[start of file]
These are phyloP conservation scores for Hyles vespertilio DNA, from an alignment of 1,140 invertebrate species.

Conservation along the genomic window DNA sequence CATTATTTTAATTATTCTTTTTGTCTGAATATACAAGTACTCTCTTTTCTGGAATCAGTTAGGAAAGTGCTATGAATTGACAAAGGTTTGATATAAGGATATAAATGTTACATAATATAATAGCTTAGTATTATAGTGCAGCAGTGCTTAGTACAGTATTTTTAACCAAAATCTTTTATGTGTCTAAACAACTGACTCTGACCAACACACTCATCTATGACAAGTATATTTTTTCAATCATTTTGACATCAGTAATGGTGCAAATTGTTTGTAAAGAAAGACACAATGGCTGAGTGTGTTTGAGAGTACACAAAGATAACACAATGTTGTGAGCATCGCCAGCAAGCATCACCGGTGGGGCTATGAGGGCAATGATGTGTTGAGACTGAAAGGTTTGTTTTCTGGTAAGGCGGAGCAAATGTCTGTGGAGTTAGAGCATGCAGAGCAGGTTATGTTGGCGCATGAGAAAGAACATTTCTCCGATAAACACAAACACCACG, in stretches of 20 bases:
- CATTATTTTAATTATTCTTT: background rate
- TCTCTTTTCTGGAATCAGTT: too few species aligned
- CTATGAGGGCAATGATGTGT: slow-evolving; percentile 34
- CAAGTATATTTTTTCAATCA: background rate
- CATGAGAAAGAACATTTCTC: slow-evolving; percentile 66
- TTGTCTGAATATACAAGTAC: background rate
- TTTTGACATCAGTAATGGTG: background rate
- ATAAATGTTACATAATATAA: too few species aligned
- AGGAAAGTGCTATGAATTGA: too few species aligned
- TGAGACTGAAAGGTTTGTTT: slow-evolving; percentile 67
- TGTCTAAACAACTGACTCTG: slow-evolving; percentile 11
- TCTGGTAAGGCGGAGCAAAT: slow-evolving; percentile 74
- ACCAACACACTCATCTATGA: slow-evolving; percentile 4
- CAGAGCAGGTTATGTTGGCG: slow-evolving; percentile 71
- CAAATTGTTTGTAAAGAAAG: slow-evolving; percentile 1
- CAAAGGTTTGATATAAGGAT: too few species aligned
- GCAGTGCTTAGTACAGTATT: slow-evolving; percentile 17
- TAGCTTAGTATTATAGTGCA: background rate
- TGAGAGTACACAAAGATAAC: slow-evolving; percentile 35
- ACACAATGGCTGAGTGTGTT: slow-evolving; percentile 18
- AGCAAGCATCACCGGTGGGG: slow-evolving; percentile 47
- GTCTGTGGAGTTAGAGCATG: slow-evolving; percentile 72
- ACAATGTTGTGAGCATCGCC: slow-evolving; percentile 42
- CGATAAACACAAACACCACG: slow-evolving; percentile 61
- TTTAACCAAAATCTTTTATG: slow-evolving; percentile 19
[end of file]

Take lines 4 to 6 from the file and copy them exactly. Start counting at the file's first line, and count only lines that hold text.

- TCTCTTTTCTGGAATCAGTT: too few species aligned
- CTATGAGGGCAATGATGTGT: slow-evolving; percentile 34
- CAAGTATATTTTTTCAATCA: background rate